Back in October, I blogged about the potential amendments to the New Jersey’s Premarital Agreement Act.  As of June 27, 2013, the proposed bill is now new law.

Prenuptial Agreements are meant to fix parties rights and responsibilities in advance, so as to avoid litigation and aggravation in the future.  In fact, right up front in many if not most prenuptial agreements there is a “Statement of Intention” as follows:

It is the intention of the parties in entering into this Agreement that in the event of the termination of the marriage by divorce or death, certain rights shall be fixed in advance. It is their intention to avoid litigation and intrusion into their professional and personal lives and the lives of their families and business associates, which would perhaps otherwise occur if this Agreement had not been entered into.

Unfortunately, unlike in many other states, where prenuptial agreements are usually ironclad as long as there was full disclosure and the other procedural requirements are met, that has not been the case in New Jersey.  The major reason for this is that in New Jersey, aside from setting aside a prenup due to failure to follow the procedural requirements, including full disclosure, agreements can be set aside if they are deemed to be unconscionable, not only when they are entered into, but when they are to be enforced at the time of the divorce.  As a result, I have heard judges say that they have never enforced a prenuptial agreement.  I have heard other judges give the rationale that because you don’t know what is going to happen in the future, it is unfair to enforce the agreement against a spouse where she/he waives alimony or the equitable distribution rights.  That rationale misses the point as that is the entire reason for a prenuptial agreement.

I have even had cases where the judge allowed the entire case to go forward, including the appointment of forensic accountants to value a business that was excluded in the prenuptial agreement as a separate asset, not because the adverse party was arguing fraud or unconscionablity up front, but because they wanted to see if they could go on a fishing expedition in discovery to try to come up with something to set it aside.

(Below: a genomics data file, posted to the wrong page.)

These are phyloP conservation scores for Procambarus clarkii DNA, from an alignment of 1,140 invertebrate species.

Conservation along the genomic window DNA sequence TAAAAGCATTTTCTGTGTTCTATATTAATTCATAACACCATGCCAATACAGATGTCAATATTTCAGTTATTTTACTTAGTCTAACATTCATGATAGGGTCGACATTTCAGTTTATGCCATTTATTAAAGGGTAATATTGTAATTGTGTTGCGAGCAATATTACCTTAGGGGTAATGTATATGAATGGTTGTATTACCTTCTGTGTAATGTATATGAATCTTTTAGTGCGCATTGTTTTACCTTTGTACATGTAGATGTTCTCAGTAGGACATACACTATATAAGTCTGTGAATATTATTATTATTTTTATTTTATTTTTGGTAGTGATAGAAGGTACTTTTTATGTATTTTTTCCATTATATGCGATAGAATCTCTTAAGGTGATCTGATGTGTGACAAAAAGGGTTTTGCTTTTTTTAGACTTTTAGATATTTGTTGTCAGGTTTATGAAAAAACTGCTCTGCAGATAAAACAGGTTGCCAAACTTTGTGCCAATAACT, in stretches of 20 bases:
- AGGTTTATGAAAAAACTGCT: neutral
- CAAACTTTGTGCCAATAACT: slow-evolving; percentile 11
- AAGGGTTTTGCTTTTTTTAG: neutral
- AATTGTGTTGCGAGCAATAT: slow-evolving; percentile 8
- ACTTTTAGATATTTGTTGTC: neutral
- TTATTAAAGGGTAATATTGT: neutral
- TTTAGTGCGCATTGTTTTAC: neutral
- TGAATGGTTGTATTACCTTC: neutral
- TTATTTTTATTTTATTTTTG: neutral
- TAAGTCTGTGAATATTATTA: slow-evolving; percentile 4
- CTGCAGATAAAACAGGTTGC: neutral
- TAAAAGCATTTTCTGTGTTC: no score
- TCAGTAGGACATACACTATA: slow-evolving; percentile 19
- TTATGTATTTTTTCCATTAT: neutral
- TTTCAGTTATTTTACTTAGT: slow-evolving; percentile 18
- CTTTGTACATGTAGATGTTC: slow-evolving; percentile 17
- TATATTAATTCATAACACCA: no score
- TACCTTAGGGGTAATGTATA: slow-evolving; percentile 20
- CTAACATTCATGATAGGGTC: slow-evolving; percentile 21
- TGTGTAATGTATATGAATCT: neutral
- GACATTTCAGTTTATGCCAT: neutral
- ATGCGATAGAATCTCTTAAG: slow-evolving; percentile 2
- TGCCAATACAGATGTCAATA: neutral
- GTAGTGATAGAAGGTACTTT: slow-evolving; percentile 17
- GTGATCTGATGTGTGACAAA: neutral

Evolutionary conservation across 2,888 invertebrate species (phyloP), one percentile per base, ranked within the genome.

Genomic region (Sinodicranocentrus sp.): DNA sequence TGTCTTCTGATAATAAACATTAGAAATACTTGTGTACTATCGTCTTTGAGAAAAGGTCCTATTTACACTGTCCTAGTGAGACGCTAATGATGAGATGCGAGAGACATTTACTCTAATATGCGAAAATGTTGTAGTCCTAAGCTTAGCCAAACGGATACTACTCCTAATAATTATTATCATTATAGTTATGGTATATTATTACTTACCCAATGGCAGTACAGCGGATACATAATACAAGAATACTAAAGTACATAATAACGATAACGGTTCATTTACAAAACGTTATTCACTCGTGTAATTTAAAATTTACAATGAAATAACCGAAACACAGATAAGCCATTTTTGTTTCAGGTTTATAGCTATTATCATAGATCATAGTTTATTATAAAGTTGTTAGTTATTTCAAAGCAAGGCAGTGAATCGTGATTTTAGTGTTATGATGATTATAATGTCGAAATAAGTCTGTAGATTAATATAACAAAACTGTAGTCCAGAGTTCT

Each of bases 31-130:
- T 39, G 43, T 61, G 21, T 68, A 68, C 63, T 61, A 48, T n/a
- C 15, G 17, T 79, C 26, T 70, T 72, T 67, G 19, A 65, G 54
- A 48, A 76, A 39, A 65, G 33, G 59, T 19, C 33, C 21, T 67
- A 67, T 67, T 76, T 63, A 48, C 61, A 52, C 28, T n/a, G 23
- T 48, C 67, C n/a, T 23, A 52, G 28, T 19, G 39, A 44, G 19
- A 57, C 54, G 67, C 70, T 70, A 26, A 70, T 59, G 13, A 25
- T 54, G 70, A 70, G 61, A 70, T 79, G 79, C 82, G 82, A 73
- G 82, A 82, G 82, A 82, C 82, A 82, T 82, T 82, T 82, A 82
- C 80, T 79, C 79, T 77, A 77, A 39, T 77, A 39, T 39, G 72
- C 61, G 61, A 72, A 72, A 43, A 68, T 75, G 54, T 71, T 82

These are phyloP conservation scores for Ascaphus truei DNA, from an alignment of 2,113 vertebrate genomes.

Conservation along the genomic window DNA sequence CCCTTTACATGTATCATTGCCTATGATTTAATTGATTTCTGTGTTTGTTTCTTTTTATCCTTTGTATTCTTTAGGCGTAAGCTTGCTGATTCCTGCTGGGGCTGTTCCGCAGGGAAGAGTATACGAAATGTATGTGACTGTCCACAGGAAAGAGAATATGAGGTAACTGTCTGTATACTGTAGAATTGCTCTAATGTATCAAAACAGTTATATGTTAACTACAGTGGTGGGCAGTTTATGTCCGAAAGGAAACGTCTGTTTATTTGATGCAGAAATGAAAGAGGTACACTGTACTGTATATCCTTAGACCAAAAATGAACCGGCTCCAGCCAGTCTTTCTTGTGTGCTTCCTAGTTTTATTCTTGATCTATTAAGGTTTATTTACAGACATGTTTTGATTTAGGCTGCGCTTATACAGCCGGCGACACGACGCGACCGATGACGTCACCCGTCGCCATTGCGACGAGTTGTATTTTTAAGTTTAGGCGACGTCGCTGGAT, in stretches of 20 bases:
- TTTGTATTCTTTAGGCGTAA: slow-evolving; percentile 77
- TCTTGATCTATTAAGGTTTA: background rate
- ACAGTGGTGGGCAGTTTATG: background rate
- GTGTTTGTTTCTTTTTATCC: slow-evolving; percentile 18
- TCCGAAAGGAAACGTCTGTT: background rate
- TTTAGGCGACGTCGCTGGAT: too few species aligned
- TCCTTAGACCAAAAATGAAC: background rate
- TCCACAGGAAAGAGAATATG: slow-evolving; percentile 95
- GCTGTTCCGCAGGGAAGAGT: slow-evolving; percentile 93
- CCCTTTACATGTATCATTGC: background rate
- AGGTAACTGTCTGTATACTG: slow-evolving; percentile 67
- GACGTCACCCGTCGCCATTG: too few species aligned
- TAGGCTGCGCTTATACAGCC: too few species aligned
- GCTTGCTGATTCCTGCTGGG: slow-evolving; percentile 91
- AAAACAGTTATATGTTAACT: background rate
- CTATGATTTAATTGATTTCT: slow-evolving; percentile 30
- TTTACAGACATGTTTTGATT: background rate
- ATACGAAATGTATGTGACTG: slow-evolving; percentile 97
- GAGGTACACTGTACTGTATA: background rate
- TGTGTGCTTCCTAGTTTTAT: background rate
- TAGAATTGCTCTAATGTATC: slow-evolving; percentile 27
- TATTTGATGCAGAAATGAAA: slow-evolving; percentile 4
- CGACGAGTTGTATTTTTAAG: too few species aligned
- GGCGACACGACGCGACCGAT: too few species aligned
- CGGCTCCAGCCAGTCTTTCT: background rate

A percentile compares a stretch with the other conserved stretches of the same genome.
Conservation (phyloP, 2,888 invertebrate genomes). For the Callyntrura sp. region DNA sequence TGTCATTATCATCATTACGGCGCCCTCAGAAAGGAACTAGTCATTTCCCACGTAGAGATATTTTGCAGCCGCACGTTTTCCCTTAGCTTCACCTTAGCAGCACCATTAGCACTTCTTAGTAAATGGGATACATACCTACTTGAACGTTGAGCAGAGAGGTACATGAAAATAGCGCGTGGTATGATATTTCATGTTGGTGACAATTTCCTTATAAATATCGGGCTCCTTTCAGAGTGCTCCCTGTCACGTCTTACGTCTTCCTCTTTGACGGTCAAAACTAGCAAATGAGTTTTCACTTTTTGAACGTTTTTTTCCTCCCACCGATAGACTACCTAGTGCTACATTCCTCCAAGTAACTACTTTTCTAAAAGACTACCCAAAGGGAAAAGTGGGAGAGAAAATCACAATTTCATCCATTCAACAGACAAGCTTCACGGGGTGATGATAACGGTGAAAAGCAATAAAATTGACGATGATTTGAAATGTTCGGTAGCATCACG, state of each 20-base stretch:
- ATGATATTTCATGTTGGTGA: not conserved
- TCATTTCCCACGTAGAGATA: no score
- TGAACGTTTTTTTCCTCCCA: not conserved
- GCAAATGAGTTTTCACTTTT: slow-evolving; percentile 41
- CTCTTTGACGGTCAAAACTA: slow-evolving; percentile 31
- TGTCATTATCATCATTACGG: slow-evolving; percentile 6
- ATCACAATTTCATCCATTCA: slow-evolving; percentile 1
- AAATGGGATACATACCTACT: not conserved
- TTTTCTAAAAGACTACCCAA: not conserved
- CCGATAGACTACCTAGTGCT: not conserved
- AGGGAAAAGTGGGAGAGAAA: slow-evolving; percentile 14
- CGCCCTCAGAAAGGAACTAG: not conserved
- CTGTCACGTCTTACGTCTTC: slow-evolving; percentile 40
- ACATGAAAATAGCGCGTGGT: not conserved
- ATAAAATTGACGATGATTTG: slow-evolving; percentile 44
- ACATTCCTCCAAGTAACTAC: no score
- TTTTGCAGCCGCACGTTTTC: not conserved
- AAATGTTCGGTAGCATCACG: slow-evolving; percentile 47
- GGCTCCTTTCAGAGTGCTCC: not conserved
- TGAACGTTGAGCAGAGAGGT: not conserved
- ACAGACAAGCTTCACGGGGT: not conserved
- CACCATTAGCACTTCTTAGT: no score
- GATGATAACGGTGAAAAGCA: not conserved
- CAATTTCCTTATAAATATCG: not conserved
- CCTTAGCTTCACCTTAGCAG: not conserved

The amendment to the statute essentially removes the “unconscionability at the time of enforcement” attack on agreements.  As noted in the last post, the reason for Amendment was as follows:

The bill eliminates this statutory definition as well as the determination of unconscionability on the basis of when enforcement of the agreement was sought. It instead provides that a premarital or pre-civil union agreement could not be deemed unconscionable unless the agreement was unconscionable when executed because the party seeking to set aside the agreement: (1) was not provided full and fair disclosure of the earnings, property, and financial obligations of the other party; (2) did not voluntarily and expressly waive, in writing, any right to disclosure of the property or financial obligations of the other party beyond the disclosure provided; (3) did not have, or reasonably could not have had, an adequate knowledge of the property or financial obligations of the other party; or (4) did not consult with independent legal counsel and did not voluntarily and expressly waive, in writing, the opportunity to consult with independent legal counsel.

This bill applies to all future prenuptial agreements and any agreements revised after the amendment.

So now, as long as there has been full disclosure, and the agreement is not unconscionable when it was entered into, it should likely be enforced.  This represents a major departure from the prior law.

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Eric Solotoff is the editor of the New Jersey Family Legal Blog and the Co-Chair of the Family Law Practice Group of Fox Rothschild LLP. Certified by the Supreme Court of New Jersey as a Matrimonial Lawyer and a Fellow of the American Academy of Matrimonial Attorneys, Eric practices in Fox Rothschild’s Roseland, New Jersey office though he practices throughout New Jersey. You can reach Eric at (973)994-7501, or esolotoff@foxrothschild.com.

 

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